For example, to specify EFI with secure boot, use the following configuration:

<os firmware='efi'>
 <loader secure='yes'/>
</os>

The qemu-ovmf-ARCH packages contain the following files:

root # rpm -ql qemu-ovmf-x86_64
[...]
/usr/share/qemu/ovmf-x86_64-ms-code.bin
/usr/share/qemu/ovmf-x86_64-ms-vars.bin
/usr/ddshare/qemu/ovmf-x86_64-ms.bin
/usr/share/qemu/ovmf-x86_64-suse-code.bin
/usr/share/qemu/ovmf-x86_64-suse-vars.bin
/usr/share/qemu/ovmf-x86_64-suse.bin
[...]

The *-code.bin files are the UEFI firmware files. The *-vars.bin files are corresponding variable store images that can be used as a template for a per-VM non-volatile store. libvirt copies the specified vars template to a per-VM path under /var/lib/libvirt/qemu/nvram/ when first creating the VM. Files without code or vars in the name can be used as a single UEFI image. They are not as useful since no UEFI variables persist across power cycles of the VM.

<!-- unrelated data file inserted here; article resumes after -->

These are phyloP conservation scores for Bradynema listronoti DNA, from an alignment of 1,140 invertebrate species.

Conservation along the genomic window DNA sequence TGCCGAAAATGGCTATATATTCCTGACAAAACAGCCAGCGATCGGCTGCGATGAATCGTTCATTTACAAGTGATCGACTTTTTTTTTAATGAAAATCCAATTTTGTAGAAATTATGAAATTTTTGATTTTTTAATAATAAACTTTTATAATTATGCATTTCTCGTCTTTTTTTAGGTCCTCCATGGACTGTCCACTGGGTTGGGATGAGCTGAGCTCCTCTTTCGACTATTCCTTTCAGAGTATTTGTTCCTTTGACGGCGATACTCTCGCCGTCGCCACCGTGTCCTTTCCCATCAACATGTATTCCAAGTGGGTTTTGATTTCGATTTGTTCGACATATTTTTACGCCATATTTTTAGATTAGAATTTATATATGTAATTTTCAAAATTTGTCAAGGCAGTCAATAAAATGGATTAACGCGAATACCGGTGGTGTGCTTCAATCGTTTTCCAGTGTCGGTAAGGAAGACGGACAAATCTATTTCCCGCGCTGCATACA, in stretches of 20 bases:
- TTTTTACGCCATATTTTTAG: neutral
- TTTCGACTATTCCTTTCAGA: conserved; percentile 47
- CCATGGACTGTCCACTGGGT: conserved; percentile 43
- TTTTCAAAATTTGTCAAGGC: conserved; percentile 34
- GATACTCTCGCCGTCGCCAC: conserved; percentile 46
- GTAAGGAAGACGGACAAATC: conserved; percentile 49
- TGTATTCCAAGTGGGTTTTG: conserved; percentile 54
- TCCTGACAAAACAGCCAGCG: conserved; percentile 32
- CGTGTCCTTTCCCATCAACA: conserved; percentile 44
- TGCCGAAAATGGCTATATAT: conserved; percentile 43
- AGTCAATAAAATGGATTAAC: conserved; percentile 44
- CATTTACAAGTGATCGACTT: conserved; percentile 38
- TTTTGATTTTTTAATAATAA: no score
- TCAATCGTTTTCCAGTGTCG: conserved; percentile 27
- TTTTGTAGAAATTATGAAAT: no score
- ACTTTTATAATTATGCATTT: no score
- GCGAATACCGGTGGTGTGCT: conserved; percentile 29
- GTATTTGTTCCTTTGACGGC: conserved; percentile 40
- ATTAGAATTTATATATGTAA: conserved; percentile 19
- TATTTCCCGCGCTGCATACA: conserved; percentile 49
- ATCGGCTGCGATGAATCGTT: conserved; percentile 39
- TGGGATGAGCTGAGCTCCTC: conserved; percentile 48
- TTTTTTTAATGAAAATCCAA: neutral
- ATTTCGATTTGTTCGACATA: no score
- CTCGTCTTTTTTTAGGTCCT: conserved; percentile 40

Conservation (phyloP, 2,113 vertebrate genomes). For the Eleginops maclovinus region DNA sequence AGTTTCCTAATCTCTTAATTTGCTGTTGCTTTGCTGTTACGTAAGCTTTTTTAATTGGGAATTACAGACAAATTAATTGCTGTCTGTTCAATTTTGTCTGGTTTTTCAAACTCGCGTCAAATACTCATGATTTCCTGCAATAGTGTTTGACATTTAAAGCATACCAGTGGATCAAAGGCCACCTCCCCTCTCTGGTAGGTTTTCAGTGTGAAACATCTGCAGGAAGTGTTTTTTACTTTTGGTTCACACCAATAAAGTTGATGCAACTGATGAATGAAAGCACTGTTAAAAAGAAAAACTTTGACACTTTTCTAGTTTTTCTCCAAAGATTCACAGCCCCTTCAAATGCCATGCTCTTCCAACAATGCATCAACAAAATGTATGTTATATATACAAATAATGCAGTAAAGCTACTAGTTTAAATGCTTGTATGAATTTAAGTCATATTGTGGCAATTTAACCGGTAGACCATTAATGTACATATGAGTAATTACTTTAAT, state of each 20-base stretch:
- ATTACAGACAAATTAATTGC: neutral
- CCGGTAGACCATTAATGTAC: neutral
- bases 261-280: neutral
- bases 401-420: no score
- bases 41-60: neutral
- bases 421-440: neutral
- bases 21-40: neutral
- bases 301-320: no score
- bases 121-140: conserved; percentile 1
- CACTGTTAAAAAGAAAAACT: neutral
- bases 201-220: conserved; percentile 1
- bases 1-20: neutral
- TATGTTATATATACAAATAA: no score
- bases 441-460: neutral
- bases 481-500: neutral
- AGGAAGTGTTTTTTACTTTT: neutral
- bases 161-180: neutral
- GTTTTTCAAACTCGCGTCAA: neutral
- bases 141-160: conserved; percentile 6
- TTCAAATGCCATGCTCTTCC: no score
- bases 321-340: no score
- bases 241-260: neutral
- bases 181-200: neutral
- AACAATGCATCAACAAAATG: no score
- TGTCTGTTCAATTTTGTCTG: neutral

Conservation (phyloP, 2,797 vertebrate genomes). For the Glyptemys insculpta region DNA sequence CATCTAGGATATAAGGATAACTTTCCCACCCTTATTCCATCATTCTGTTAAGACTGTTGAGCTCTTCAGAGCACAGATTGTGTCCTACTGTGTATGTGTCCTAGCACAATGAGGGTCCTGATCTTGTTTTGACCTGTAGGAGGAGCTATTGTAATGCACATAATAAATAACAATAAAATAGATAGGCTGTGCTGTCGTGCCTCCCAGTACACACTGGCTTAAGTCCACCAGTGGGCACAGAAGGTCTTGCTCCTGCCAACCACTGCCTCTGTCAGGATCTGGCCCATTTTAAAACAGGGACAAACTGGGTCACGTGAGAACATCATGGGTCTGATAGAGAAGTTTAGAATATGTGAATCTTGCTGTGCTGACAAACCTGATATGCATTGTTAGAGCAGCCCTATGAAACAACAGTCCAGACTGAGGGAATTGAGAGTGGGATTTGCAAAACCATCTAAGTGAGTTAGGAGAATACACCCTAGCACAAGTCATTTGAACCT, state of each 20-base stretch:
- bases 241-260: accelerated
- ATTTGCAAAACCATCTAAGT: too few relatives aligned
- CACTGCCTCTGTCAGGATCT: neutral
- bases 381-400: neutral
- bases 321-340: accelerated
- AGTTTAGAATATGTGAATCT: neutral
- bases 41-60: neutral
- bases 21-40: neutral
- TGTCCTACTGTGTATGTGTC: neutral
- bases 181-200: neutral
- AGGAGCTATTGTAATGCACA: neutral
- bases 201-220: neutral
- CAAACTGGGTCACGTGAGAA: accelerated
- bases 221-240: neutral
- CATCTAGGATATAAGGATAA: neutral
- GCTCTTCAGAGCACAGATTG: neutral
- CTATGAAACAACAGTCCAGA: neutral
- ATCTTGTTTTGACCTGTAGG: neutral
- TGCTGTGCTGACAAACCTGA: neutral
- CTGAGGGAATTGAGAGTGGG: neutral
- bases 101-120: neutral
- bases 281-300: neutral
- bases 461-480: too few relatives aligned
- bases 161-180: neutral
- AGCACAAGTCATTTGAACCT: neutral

The *-ms*.bin files contain Microsoft keys as found on real hardware. Therefore, they are configured as the default in libvirt. Likewise, the *-suse*.bin files contain preinstalled SUSE keys. There is also a set of files with no preinstalled keys.

For details, see Using UEFI and Secure Boot and http://www.linux-kvm.org/downloads/lersek/ovmf-whitepaper-c770f8c.txt.

6.6 Enable Support for Nested Virtualization in KVM Edit source

Important
Important: Technology Preview

KVM's nested virtualization is still a technology preview. It is provided for testing purposes and is not supported.

Nested guests are KVM guests run in a KVM guest. When describing nested guests, we will use the following virtualization layers:

L0

A bare metal host running KVM.

L1